Trump Immunity: New Developments in Appeal to Supreme Court


Jordan Sekulow

February 13

4 min read

Election Law



The U.S. Court of Appeals for the D.C. Circuit was “unpersuaded” by President Trump’s arguments for presidential immunity for any actions he took on January 6. So President Trump just appealed to the U.S. Supreme Court in his federal election interference case. If the Supreme Court takes up the case, it will further delay the prosecution’s attempt to have a trial before the election.

Fox News reports on the arguments for presidential immunity in Trump’s appeal:

“If the prosecution of a President is upheld, such prosecutions will recur and become increasingly common, ushering in destructive cycles of recrimination.” . . .

The request states that the president’s “political opponents will seek to influence and control his or her decisions via effective extortion or blackmail with the threat, explicit or implicit, of indictment by a future, hostile Administration, for acts that do not warrant any such prosecution.”

“This threat will hang like a millstone around every future President’s neck, distorting Presidential decision-making, undermining the President’s independence, and clouding the President’s ability ‘to deal fearlessly and impartially with’ the duties of his office.’”

Trump’s lawyers added, “Without immunity from criminal prosecution, the Presidency as we know it will cease to exist.”

The lawyers for President Trump are exactly right. Denying presidential immunity to former Presidents weakens the office of the President. They will be afraid to make important decisions for fear of being criminally prosecuted.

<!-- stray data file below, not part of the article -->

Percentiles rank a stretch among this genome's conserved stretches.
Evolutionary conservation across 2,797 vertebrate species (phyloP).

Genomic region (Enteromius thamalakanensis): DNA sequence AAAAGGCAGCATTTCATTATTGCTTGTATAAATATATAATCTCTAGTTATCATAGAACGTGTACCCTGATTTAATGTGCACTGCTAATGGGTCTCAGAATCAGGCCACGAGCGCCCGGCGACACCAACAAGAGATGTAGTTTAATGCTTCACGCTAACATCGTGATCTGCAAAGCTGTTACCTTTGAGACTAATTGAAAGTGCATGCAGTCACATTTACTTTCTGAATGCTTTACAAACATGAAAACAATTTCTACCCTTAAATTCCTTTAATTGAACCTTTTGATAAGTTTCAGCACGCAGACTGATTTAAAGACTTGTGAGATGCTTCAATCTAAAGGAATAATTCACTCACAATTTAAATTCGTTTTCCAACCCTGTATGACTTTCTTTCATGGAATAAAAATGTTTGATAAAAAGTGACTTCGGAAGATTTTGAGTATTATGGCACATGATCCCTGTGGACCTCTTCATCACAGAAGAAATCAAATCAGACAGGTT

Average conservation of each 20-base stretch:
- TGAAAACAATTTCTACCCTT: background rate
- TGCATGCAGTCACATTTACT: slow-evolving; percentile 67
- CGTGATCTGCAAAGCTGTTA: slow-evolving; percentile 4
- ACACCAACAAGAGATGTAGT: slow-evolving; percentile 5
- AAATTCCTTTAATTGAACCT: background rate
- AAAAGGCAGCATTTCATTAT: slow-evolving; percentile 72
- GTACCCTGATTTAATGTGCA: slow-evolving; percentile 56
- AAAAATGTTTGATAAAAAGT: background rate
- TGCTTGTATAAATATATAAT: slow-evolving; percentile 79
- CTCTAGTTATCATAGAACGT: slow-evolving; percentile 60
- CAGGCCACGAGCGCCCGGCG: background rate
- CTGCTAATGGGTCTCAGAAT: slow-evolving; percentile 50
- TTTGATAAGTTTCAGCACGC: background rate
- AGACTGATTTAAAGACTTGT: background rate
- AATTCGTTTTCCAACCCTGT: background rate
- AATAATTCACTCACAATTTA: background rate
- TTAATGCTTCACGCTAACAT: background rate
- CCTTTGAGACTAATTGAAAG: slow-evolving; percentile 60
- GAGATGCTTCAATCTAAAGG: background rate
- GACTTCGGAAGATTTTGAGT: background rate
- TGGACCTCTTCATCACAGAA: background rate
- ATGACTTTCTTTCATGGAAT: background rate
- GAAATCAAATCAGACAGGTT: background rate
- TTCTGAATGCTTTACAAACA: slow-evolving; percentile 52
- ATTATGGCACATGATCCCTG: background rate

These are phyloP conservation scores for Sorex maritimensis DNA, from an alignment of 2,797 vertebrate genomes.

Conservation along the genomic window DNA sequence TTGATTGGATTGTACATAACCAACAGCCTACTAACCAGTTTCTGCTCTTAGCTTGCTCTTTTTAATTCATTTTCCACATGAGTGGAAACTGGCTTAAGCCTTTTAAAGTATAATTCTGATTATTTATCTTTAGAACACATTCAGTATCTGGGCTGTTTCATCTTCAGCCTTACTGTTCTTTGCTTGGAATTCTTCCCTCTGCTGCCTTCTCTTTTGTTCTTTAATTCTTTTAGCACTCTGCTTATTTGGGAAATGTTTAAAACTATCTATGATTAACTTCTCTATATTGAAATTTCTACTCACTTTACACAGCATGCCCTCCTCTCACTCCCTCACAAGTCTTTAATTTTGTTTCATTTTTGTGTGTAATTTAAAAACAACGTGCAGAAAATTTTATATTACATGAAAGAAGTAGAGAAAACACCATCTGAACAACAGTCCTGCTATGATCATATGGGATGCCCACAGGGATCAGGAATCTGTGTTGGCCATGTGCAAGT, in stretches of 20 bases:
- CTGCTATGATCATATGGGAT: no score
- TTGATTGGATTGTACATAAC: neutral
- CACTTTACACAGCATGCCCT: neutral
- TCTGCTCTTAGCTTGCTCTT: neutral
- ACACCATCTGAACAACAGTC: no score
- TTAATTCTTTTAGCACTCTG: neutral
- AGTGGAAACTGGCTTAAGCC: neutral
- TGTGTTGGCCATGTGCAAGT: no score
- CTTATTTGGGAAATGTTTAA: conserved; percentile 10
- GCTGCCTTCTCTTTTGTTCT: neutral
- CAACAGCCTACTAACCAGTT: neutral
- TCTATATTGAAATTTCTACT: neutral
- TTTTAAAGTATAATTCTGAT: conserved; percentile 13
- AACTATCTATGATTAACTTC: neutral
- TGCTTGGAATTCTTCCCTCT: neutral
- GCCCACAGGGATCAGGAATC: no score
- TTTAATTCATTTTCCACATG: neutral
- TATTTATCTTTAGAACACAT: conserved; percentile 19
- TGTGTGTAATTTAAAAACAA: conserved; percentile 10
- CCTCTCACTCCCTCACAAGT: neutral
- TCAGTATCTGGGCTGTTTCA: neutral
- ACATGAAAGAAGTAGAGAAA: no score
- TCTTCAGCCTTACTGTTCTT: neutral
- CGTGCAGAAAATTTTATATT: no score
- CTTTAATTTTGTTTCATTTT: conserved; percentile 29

My dad, ACLJ Chief Counsel Jay Sekulow, represented Trump during his impeachment trial at the Supreme Court. He argued for presidential immunity for many of the same reasons cited by Trump’s lawyers. My dad also explained how the Founding Fathers didn’t want local magistrates going after the President.

Here’s the big question: At what point does presidential immunity cease and criminal charges can be brought against a former President for actions taken while in office? Further, what is an official action, a pseudo-official action, a non-official action, and a peripheral action? So, yes, it’s really complicated, and courts don’t love dealing with ranges of definitions.

My dad pointed out today that Trump’s investigating the election results falls under the responsibilities of a President: “I would say elections go to the core of official acts in the sense of faithfully executing the laws, which is a mandate from the Constitution to the Chief Executive, the President of the United States.” Clearly, the Left rejects this notion altogether and believes he should be imprisoned for it.

Let’s consider the implications of any President being criminally prosecuted for their actions while they were President. This would reverse the order of the Constitution and prioritize the Judicial Branch over the Executive Branch – giving more power to the courts. Do we want a future where Presidents are afraid to make hard decisions because they could go to prison?

Unfortunately, the Court of Appeals went with a very limited view of immunity, and it ruled that presidential immunity ends the moment a President exits office. In other words, at 12:01 p.m. on Inauguration Day, former Presidents no longer have immunity protecting them from prosecution for any actions taken while in office.

The Supreme Court needs to say the Court of Appeals got it wrong and make a ruling that clearly defines the parameters of presidential immunity, settling this issue once and for all. The American people need this case resolved before the 2024 election.

Otherwise, how will this case affect voters wondering if they should vote for someone who could potentially be behind bars? Such an event would be unprecedented in U.S. history and must be avoided at all costs.

We don’t need to open Pandora’s box and create an unbelievable form of election interference – the Supreme Court must settle this issue quickly. The American people need all these legal issues resolved so we can have a free and fair presidential election.

Today’s Sekulow broadcast included a full analysis of the latest developments in President Trump’s request for presidential immunity. We also gave an update on our ongoing U.S. Supreme Court fight to preserve your right to vote for the candidate of your choice.

Watch the full broadcast below: